Although much of the content of The Boys is almost celebratory of its juvenile attitude, there are some incredibly deep and compelling themes being explored beneath the onslaught of cartoon ultra violence and explicit sex. Ennis, as he has shown in his other work, manages to disguise intelligent and thought provoking ideas amongst the litany of bloodshed and boobs.
The Boys examines the role that corporations and corruption play in western government with a delicate touch and doesn’t shy away from expressing the author’s disdain for war. In the nameless representative from Voight-American Ennis created a perfect characterisation of the blameless elite businesses, whose cost cutting exercises and personal indulgences in profit and reputation costs lives.
The subject of male relationships and searching for acceptance amongst one’s peers is explored through Hughie’s insecurities and Butcher’s relationship with his father. It tackles homophobia, forgiveness in relationships, the corruption caused by power and systematic child abuse. It even presents a reimagining of 9/11, which deftly and momentarily touches on the perspective of a fighter pilot tasked with bringing down a New York bound airliner. Due to the nature of the world in which these ideas are being explored, the fact they are wrapped up and presented in a superhero parody story, means that they can be hard to find amongst the humour, action and downright silliness of the story. However, they are there in spades and, as Game of Thrones has shown, including intelligent allegorical commentaries on society can send ‘nerdy’ genre adaptations hurtling into the mainstream.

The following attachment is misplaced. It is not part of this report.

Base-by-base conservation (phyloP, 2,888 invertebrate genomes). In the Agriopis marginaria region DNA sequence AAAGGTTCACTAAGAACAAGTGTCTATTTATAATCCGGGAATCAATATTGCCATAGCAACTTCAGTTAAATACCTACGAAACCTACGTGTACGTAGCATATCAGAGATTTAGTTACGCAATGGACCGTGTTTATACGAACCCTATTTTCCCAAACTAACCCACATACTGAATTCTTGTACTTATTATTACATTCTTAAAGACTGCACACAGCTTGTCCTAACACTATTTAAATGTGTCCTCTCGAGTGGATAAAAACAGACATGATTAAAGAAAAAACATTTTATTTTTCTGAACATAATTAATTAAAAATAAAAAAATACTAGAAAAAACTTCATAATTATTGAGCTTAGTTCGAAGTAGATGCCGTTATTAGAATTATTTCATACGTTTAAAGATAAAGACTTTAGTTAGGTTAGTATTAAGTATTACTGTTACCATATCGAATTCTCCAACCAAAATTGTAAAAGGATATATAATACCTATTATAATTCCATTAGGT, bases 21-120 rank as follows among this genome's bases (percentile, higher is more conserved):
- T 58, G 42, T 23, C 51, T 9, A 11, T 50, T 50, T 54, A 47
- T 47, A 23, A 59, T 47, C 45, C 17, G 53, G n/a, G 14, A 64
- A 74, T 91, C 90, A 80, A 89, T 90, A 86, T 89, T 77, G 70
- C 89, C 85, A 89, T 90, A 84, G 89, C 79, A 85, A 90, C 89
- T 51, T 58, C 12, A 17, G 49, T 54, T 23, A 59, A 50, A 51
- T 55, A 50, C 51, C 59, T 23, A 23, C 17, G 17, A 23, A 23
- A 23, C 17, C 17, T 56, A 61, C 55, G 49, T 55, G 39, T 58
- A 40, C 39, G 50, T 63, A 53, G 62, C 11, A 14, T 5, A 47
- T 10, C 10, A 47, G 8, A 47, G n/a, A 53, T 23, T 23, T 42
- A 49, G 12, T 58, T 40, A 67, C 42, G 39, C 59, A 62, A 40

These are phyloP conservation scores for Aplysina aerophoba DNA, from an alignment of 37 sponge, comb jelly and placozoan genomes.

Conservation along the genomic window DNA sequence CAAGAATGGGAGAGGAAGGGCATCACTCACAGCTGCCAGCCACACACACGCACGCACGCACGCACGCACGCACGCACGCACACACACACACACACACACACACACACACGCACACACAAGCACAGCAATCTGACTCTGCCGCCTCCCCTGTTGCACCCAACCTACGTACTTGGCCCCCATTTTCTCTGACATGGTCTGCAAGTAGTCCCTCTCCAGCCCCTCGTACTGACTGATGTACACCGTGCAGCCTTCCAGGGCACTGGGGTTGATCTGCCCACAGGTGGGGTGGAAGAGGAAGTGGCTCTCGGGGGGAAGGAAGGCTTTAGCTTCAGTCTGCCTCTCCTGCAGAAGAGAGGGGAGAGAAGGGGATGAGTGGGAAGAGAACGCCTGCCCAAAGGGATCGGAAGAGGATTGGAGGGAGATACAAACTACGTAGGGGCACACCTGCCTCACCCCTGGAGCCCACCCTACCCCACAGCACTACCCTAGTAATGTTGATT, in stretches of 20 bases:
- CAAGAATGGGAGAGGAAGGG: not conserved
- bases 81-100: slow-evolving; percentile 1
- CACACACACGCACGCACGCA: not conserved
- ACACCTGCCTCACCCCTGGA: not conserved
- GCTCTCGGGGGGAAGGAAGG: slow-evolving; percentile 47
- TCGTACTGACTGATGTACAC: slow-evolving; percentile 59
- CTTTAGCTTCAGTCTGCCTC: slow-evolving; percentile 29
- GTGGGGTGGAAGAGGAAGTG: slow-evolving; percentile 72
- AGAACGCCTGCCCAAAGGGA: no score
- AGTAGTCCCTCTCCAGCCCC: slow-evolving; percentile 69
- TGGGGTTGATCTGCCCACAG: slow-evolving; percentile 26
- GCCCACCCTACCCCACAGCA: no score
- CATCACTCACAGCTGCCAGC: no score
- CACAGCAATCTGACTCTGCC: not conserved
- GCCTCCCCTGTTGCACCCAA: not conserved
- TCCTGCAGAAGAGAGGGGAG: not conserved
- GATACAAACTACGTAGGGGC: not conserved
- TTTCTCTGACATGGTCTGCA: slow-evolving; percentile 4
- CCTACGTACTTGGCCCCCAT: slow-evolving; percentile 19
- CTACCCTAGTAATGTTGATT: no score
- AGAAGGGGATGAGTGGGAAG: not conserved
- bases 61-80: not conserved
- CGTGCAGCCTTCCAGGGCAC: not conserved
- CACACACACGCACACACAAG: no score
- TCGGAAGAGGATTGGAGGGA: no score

A Refreshing take on the Genre
Given the heavily populated nature of the live action superhero genre you would think that a more subverted take on it would have arrived long before now. Whilst Kick-Ass and Super were both entertaining and insightful attempts at this, both were set in a world where superpowers didn’t exist and normal folk were taking up costumed heroing as a pastime. Deadpool certainly took a more irreverent and knowing approach, but it still existed within and abided by the wider rules of the X-Men cinematic universe.